Ellen Douglas’s Truth: Stories I am Finally Old Enough to Tell by Betsy Sussler

Part of the Editor's Choice series.

BOMB 66 Winter 1999
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New York Live Arts presents

Marjani Forte
Nov 15-19


Article 5299 66  Ellen  Douglas

Ellen Douglas. Photo by H. Kay Halloway. Courtesy of Algonquin Books.

Ellen Douglas’s Truth: Four Stories I Am Finally Old Enough to Tell contains scattered tales and facts gathered from her relatives, and the residents and archives of the author’s community. These are disarming, resilient stories that consider subjective assumptions and defensive adjustments filtered through subsequent generations of a southern province. Like all of us, Natchez, Mississippi, has a past, some of which its citizens would rather hide than tell. Douglas’s family comes from strict Presbyterian stock—god-fearing, prosperous people who kept slaves. There is no attempt to make sense of this past: various interpretations—a people’s memory and a people’s amnesia—collide. There are no sure answers, no conclusions. The stories end when someone dies, but do not end as much as stop. The events of the last story, “On Second Creek,” haunt the entire book; a historian accidentally discovers papers in the university library that record the torture and death, in 1861, of thirty black men murdered for planning a slave insurrection that may or may not have been a figment of the white population’s imagination. Neither the black nor white community claims any oral history of the event.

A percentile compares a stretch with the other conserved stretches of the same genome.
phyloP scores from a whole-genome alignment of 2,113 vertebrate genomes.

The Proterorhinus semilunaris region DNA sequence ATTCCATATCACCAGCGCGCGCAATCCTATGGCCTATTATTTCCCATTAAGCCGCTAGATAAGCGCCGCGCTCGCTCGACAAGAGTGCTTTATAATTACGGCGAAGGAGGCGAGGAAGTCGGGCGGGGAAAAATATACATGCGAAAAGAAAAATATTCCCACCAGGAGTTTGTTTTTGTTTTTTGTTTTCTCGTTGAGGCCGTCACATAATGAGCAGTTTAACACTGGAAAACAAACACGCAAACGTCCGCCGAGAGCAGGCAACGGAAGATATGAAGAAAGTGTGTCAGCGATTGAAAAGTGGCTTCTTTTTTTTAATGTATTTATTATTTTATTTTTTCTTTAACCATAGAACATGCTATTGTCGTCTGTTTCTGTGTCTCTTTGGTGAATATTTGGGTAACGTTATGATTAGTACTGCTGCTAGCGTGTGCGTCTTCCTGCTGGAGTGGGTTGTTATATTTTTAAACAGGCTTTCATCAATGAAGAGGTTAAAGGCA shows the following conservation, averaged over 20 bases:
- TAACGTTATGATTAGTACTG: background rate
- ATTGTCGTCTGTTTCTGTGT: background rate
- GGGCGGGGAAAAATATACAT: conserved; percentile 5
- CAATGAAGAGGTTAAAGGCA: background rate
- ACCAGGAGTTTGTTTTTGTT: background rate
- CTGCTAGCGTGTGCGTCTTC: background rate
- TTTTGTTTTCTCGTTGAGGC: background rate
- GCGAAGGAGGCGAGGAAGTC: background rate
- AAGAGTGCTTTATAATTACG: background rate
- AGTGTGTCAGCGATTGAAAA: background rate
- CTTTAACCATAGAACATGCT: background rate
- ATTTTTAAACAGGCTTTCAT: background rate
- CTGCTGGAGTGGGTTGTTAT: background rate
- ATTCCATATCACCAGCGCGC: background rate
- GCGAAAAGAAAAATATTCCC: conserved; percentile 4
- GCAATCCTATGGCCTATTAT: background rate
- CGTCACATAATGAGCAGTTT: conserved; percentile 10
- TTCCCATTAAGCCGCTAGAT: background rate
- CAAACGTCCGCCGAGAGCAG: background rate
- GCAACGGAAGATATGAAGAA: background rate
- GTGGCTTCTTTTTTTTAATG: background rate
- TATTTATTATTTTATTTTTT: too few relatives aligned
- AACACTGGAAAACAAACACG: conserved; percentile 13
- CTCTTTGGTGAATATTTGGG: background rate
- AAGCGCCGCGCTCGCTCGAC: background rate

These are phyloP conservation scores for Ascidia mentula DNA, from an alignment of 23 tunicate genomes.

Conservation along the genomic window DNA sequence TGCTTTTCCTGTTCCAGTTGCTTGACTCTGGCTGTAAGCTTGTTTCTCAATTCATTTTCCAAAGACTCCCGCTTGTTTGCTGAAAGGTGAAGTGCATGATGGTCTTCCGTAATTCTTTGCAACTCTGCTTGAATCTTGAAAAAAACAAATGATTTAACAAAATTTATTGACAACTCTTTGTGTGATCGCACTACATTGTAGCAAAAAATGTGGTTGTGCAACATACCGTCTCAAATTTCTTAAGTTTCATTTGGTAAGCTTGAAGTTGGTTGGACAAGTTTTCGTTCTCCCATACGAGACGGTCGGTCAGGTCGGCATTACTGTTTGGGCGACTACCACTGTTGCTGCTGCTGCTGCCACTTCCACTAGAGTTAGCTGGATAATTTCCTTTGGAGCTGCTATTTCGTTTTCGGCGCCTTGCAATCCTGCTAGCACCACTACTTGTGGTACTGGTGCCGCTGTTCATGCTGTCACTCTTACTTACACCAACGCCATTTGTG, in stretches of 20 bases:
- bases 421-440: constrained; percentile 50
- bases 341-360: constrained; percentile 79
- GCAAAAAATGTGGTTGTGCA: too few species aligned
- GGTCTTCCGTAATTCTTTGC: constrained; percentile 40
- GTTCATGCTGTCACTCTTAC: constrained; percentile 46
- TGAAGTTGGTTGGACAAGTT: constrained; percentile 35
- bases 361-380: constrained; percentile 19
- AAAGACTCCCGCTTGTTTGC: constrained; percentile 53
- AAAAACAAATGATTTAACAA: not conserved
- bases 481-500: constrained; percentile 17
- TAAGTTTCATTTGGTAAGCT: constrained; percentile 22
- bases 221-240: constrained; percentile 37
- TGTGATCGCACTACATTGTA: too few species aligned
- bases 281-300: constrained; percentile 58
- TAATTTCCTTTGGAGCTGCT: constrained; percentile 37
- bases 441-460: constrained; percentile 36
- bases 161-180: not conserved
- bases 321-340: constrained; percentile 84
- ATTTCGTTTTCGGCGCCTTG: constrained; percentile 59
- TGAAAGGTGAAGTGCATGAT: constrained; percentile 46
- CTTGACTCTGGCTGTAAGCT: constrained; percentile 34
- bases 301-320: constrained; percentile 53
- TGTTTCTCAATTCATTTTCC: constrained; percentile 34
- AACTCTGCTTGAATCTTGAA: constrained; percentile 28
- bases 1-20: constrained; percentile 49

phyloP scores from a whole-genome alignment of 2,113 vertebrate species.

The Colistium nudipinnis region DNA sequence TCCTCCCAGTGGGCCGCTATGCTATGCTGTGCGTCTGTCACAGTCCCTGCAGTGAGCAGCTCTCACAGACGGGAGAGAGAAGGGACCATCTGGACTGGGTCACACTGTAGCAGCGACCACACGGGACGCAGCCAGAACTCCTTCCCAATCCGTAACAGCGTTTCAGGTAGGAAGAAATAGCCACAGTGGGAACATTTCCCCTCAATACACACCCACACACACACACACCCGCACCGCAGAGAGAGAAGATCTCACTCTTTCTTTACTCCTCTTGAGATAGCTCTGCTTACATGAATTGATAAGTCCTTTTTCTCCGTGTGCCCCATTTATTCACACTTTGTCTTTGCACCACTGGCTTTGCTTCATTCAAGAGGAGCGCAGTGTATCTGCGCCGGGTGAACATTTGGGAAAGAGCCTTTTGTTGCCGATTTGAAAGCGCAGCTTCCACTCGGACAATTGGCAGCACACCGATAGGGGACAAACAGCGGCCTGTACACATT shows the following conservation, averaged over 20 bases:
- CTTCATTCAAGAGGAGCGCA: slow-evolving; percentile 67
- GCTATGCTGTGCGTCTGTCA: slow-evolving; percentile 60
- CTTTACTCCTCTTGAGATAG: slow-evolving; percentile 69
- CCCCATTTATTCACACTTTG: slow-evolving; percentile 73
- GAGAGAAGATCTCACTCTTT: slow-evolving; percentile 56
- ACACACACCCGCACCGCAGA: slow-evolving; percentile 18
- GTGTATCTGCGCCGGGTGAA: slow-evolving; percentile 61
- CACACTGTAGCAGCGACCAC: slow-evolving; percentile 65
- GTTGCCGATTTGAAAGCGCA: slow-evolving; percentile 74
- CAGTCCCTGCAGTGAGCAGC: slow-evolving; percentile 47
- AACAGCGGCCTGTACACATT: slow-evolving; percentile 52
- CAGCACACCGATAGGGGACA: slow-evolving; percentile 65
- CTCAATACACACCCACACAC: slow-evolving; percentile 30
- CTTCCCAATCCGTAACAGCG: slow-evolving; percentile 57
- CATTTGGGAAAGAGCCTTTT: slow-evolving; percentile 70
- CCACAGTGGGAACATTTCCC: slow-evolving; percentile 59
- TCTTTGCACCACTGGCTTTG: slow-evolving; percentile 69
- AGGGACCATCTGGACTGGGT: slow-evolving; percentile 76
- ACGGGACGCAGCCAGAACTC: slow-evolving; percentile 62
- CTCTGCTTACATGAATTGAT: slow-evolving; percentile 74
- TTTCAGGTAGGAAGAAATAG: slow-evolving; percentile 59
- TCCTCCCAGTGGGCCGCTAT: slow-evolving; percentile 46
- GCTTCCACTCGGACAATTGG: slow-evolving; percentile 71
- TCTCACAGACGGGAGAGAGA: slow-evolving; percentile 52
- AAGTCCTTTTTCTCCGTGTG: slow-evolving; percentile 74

These stories are powerful not only in what they reveal, but in what they refuse to do, which is make a linear narrative. There is no single truth, and there are maddening dead ends: “I am a writer of fiction, but the record I begin … like all history and all fiction, is a tangle of truth and lies, facts and purported facts, imaginary and real events. History, it’s been said more than once, is written by the winners. But of some contests even the winners may be loath to leave a record.” Douglas goes back to the oldest living relative of the man who recorded the murders, an ancient woman, almost blind, and what she discovers is this: the woman’s mother, a lady who told children tales, who made paths for the fairies with broken pottery and glass, also guarded the papers describing the murders—begged to have them placed in the library. The keeper of the myths was also the keeper of the only record.

The truths in these stories do not accumulate as much as they breed. What Ellen Douglas is finally old enough to tell are the stories that don’t add up or make sense: the ones left behind. Truth is what we each remember, and Ellen Douglas tells of its contradictions.

—Betsy Sussler

 

Truth: Four Stories I Am Finally Old Enough to Tell was published this fall by Algonquin Books of Chapel Hill.

The Federal Writer's Project's Remembering Slavery by Suzan Sheman
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